If you’re currently dealing with low back pain or a disc bulge, you may be wondering if you can still lift weights while working through your injury. Many of our clients who have come to our North Haven physical therapy clinic with back pain have seen other physical therapists or healthcare providers who have told them that they’ll have to stop lifting to solve their injury, which can be downright frustrating and disheartening.
Disc bulges are surprisingly common and can cause anxiety and uncertainty for athletes and lifters because of how painful and limiting they can be. So knowing what to do when you’re dealing with low back pain or a disc bulge is an important first step in overcoming these types of injuries.
Disc bulges are more common than you might think. In fact, research suggests that around 40-80% of the population may have some form of disc bulge, often without even experiencing noticeable symptoms (1).
While not everyone with a disc bulge experiences pain or mobility issues, those who do may wonder if lifting weights is still an option. It’s crucial to understand that a disc bulge doesn’t necessarily mean you have to give up your lifting routine. In fact, one of our biggest goals with our clients is to KEEP them lifting to the highest level possible throughout their low back pain rehab.
The healing potential of a disc bulge largely depends on the severity of the condition and how well it’s managed. Most disc bulges can improve and heal with time, proper care, and appropriate modifications to your exercise routine. Research indicates that conservative treatments like physical therapy can effectively manage disc bulges, providing relief and improving functionality for many individuals (2).
However, it’s essential to consult with a healthcare professional, such as a sports physical therapist, for a thorough assessment and personalized advice based on your specific situation. If this is something you’re looking for, fill out our contact form for a free phone consultation so we can figure out if we can help you!
Next, we’re going to cover three of the most common strategies that we use to help our clients continue lifting while rehabbing their low back pain and disc bulges!
1. Using Slower Tempos While Lifting
When dealing with a disc bulge or other forms of back pain, slowing down your lifting tempo can make a significant difference. Slowing down your repetitions during strength training exercises will naturally make you use less weight for the same number of reps, while still getting a good training effect.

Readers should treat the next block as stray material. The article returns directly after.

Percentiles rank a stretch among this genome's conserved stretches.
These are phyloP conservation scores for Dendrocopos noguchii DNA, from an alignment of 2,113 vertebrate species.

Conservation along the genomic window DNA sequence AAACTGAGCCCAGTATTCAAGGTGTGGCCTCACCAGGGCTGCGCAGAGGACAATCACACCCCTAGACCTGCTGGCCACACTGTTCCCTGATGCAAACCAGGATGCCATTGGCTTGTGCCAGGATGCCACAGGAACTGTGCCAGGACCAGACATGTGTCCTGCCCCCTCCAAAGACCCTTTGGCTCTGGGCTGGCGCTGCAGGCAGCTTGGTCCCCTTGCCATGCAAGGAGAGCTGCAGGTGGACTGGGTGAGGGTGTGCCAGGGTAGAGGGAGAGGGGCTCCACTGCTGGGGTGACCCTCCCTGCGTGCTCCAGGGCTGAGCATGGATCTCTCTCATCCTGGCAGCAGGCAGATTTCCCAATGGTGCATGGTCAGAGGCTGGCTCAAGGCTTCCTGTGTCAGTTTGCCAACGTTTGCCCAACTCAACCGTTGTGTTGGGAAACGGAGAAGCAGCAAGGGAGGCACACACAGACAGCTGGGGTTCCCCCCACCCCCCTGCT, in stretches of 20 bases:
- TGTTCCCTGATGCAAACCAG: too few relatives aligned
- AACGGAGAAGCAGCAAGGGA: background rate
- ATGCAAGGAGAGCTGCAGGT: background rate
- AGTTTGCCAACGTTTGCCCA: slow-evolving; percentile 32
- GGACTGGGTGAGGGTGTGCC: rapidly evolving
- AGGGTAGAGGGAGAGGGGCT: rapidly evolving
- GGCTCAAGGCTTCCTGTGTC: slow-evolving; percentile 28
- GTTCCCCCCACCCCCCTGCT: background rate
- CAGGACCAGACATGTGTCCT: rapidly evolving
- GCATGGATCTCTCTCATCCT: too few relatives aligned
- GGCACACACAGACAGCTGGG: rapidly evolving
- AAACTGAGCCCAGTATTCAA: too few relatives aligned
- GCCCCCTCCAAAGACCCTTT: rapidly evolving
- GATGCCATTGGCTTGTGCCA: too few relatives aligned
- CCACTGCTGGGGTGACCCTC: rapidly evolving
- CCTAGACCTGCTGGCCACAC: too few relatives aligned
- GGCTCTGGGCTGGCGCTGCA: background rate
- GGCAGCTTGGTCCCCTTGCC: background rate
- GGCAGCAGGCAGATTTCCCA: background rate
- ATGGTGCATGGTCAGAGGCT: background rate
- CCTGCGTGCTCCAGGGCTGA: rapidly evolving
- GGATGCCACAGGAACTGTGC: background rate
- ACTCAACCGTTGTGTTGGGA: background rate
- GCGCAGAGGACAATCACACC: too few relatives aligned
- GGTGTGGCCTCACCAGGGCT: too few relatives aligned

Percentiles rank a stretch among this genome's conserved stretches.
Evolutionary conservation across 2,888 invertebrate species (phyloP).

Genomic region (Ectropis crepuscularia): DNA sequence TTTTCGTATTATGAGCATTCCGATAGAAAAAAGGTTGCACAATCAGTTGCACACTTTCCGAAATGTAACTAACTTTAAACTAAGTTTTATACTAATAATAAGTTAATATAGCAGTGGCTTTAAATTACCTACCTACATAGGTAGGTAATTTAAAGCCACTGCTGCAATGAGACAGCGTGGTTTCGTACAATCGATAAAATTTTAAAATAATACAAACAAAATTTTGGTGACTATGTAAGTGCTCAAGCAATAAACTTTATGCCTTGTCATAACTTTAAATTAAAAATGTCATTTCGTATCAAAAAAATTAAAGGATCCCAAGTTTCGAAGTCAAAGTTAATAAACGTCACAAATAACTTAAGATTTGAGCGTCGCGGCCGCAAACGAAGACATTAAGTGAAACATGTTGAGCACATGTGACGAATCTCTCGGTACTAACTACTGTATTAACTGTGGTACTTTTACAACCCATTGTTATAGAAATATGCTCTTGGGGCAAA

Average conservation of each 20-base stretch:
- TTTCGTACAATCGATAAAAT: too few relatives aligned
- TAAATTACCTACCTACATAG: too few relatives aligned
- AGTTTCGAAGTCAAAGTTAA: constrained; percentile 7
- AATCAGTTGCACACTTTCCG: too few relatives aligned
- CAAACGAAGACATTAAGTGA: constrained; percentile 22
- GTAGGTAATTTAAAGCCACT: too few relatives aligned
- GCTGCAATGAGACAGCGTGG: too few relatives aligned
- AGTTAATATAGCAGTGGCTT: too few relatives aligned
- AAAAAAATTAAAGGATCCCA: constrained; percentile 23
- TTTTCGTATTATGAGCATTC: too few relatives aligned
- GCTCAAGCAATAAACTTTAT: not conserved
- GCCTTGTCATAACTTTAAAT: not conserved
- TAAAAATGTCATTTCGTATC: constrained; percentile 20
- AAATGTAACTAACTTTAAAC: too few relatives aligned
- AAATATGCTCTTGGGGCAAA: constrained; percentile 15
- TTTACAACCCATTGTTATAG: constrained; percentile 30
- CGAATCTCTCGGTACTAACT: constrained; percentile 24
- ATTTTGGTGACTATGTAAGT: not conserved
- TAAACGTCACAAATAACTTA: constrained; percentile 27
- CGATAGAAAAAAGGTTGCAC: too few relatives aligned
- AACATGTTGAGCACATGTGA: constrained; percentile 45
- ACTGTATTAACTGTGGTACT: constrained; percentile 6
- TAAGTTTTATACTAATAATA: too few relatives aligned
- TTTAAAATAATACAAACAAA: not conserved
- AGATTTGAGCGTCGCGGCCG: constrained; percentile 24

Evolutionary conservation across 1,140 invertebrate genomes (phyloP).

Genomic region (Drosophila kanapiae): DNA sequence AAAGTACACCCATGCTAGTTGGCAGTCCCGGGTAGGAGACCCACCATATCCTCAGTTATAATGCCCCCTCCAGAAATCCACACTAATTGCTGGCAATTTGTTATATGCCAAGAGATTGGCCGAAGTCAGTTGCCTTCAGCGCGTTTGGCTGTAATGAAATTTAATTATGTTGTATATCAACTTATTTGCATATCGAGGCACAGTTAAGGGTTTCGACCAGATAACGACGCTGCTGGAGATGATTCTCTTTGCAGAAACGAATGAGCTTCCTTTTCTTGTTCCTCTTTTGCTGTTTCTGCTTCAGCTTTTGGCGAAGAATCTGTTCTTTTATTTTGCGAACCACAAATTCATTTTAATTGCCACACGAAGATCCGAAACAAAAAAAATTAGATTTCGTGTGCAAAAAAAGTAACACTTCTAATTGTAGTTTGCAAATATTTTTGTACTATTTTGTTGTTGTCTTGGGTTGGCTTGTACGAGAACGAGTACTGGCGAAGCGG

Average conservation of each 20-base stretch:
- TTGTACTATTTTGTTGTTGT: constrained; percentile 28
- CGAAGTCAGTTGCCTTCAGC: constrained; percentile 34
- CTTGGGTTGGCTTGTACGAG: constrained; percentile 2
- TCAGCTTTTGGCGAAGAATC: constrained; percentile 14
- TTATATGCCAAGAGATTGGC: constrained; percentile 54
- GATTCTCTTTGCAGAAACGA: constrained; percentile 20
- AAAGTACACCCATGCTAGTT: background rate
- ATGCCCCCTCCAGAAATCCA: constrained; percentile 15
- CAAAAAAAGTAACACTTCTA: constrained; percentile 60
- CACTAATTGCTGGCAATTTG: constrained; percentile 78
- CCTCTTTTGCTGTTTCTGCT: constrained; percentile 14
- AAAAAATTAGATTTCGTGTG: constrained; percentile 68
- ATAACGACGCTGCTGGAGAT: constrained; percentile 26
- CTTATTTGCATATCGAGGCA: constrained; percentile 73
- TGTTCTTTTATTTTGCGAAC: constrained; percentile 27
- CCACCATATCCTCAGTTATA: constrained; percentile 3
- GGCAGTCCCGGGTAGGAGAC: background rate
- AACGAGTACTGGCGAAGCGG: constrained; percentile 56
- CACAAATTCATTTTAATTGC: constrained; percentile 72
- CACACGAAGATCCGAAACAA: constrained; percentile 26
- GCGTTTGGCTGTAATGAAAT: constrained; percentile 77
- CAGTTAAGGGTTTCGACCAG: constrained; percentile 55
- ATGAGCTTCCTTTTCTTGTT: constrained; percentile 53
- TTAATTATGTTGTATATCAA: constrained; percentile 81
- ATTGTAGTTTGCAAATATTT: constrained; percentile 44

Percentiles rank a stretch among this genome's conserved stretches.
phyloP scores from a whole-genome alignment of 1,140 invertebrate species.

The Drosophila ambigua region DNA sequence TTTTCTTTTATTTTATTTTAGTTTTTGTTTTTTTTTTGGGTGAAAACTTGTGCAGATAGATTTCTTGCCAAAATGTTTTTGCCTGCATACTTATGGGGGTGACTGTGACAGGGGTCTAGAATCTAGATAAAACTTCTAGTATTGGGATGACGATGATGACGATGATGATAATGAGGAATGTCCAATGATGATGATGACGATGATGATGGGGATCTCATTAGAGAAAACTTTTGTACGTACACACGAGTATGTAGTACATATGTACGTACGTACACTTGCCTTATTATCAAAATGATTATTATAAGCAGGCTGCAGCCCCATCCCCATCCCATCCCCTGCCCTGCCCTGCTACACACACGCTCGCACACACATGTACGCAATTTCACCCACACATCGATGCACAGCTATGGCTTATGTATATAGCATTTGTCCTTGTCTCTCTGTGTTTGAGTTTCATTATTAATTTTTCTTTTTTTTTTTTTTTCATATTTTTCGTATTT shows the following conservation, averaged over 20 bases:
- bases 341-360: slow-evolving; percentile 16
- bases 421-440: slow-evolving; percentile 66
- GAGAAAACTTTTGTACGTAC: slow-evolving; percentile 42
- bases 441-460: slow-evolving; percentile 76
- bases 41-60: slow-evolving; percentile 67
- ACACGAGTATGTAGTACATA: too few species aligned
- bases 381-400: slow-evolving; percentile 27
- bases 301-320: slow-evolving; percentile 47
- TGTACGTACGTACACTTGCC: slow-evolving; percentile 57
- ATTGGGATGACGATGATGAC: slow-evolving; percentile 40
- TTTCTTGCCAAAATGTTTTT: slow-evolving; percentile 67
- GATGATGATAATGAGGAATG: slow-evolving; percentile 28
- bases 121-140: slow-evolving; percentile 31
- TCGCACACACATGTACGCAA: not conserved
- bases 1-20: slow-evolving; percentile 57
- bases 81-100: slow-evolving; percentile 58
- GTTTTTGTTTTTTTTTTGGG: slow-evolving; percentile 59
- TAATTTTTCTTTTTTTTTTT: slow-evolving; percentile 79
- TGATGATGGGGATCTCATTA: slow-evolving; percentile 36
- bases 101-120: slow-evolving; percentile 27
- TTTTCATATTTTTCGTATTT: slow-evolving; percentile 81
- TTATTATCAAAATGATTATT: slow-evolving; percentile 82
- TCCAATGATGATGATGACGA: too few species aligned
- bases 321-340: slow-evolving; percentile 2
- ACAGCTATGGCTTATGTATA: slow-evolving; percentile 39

Tempos are usually written as a three digit number, like X-Y-Z, in which “X” is the duration of the eccentric/lowering portion of the movement, “Y” is the length of the pause at the bottom of the movement, and “Z” is the duration of the concentric/lifting portion of the movement.
Common tempos that we use with our clients are 3-0-3 and 5-3-0.
A 3-0-3 tempo means a 3 second eccentric and 3 second concentric without any pauses at the bottom, and is demonstrated in the DB floor press video below. A 5-3-0 tempo would be a 5 second eccentric, 3 second pause at the bottom, and regular speed on the way up.
This modification ensures that you can still build strength and muscle without compromising your recovery, and can keep other aspects of the exercises (range of motion, movement pattern etc) relatively unchanged.
2. Changing the Range of Motion for Exercises
Adapting the range of motion in your exercises is another effective modification. Instead of pushing through a full range of motion, reduce the movement to a pain-free or comfortable range for your low back. This alteration allows you to continue targeting the desired muscle groups while avoiding exacerbation of the disc bulge.
For example, in squats, you might limit the depth of your squat to a level that doesn’t cause discomfort or pain by doing something like a box squat or pin squat (video demonstration below).
For deadlifts, you can pull from blocks at a height that limits any pain or discomfort, and for things like cleans and snatches you can pull from blocks and catch in the power position instead of in a full squat.
3. Switch To Unilateral Lower Body Training
When dealing with low back pain and disc bulges, it’s usually lower body training that provides the biggest challenge, as they load the low back and lumbar spine the most.
An easy switch to make in this case is to change to unilateral movements, which are ones where you’re only training one leg at a time.
When making this switch, you can usually still train the one leg hard, but because you can’t handle as much weight with one leg as you can with two legs, the load on your lower back will be much less, and you’ll be less likely to aggravate a disc bulge.
For squats, you can switch to different forms of split squats (demonstrated below), lunges, or step ups. And for deadlifts, you can switch to single leg RDLs or kickstand deadlifts
We have helped hundreds of lifters solve their low back pain and get back to the lifting that they enjoy, and if you’re looking for help achieving this as well, fill out our form below and somebody from our team will reach out to schedule a free phone consultation!